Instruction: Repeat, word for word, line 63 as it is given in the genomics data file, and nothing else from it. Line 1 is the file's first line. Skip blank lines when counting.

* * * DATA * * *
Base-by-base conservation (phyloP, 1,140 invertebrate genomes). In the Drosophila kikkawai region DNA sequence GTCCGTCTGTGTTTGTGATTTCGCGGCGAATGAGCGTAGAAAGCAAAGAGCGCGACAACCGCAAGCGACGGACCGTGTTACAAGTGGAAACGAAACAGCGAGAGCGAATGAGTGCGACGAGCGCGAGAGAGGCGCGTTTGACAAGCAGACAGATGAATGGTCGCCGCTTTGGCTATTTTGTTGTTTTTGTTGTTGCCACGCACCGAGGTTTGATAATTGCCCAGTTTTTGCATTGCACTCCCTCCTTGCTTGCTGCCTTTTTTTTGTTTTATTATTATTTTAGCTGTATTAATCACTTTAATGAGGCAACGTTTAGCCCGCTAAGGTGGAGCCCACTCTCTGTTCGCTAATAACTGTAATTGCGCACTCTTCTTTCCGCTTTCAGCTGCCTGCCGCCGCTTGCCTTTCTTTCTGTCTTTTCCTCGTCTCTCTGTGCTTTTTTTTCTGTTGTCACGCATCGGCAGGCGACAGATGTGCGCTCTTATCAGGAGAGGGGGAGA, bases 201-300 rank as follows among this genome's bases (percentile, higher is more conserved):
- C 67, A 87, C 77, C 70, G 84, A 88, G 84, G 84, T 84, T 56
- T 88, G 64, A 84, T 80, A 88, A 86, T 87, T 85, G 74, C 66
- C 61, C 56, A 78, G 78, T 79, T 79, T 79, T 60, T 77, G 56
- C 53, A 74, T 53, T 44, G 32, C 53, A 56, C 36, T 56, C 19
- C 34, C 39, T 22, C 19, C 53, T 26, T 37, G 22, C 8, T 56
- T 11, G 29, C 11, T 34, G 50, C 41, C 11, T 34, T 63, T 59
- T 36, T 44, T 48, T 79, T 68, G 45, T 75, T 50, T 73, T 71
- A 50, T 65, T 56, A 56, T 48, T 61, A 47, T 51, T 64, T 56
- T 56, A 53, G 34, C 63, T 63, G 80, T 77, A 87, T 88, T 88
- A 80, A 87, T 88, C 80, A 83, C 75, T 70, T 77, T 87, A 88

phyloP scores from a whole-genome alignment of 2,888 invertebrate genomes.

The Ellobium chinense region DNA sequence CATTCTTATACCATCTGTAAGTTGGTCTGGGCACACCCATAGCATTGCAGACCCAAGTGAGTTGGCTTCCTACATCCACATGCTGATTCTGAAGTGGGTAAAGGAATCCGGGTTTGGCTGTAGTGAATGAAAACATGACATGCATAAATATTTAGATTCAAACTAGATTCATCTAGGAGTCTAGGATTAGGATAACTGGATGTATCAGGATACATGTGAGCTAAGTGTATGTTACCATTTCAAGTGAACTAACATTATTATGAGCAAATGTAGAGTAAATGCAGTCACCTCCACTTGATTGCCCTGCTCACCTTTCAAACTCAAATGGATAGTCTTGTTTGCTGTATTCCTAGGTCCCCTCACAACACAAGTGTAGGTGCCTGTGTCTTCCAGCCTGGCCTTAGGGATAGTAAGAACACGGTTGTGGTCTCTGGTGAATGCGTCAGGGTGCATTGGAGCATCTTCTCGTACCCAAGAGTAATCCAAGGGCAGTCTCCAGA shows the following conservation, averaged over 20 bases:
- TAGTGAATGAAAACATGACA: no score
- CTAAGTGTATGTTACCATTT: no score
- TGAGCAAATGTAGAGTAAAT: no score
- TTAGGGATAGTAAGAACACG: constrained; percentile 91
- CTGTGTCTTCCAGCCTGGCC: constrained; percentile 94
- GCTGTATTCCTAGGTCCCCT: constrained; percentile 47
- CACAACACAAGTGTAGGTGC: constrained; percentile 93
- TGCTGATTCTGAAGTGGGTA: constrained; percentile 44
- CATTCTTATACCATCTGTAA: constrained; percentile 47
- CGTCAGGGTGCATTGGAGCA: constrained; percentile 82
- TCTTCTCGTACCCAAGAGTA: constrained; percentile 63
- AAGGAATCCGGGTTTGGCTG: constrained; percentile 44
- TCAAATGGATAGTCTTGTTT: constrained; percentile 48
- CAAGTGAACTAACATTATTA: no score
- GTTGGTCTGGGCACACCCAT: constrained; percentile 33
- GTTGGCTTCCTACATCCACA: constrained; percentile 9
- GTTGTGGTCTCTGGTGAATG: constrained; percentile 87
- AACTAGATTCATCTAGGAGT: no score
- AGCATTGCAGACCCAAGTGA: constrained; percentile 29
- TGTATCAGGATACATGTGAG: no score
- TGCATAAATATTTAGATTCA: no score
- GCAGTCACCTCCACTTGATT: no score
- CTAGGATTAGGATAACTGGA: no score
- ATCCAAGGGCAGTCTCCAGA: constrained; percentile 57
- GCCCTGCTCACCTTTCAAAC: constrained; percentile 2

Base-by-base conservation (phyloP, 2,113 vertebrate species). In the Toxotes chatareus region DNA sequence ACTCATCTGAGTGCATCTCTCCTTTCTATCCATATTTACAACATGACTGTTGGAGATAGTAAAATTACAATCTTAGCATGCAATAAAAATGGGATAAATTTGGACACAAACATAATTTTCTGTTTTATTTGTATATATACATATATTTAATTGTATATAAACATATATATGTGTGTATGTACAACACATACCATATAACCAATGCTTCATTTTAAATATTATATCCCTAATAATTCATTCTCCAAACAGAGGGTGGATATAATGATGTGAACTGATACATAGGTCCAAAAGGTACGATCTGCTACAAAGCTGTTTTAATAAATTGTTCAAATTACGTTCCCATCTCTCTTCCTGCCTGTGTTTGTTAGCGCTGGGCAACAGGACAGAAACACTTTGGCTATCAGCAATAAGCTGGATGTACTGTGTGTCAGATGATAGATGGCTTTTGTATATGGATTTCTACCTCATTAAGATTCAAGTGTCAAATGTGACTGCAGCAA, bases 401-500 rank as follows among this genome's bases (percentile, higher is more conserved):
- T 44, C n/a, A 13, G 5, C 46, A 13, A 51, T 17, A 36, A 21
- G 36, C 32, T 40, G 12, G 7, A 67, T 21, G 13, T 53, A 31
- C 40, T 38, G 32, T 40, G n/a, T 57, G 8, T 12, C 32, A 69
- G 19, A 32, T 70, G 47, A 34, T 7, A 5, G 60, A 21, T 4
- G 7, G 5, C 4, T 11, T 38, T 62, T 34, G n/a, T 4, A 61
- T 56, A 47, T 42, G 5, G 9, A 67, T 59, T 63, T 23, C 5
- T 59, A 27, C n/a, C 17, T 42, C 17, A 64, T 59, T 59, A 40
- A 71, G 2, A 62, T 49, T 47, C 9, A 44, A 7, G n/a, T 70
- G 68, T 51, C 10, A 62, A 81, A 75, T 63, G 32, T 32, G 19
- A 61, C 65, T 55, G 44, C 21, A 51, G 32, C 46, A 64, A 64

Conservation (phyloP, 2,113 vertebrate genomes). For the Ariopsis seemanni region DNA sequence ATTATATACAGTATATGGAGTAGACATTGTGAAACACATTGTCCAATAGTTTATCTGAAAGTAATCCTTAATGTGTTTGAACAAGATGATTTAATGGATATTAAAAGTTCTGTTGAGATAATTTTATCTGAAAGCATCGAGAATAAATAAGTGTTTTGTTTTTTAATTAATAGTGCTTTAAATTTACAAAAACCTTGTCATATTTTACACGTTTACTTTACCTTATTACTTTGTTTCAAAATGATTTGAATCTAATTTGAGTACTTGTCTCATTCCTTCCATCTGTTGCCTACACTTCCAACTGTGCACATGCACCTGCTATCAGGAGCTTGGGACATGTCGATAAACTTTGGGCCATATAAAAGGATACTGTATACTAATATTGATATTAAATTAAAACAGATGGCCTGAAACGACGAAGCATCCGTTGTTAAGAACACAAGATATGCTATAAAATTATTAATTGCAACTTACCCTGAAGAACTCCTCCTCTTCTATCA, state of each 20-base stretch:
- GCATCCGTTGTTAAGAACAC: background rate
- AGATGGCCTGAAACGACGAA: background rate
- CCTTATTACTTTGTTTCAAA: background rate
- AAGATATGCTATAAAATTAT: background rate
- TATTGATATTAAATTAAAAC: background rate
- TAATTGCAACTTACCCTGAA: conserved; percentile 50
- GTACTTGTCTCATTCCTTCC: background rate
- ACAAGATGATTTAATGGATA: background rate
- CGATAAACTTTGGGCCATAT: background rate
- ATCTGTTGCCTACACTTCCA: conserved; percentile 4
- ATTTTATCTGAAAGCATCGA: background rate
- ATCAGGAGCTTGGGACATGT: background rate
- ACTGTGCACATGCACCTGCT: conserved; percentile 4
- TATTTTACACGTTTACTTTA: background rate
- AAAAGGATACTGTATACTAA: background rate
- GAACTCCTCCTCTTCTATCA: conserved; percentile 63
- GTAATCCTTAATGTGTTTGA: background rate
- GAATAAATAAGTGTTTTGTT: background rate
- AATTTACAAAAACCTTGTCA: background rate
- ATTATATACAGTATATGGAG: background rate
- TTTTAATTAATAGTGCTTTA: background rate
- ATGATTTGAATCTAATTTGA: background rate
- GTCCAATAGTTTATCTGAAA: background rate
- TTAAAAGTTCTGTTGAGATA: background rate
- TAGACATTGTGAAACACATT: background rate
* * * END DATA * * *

- ACTGTGCACATGCACCTGCT: conserved; percentile 4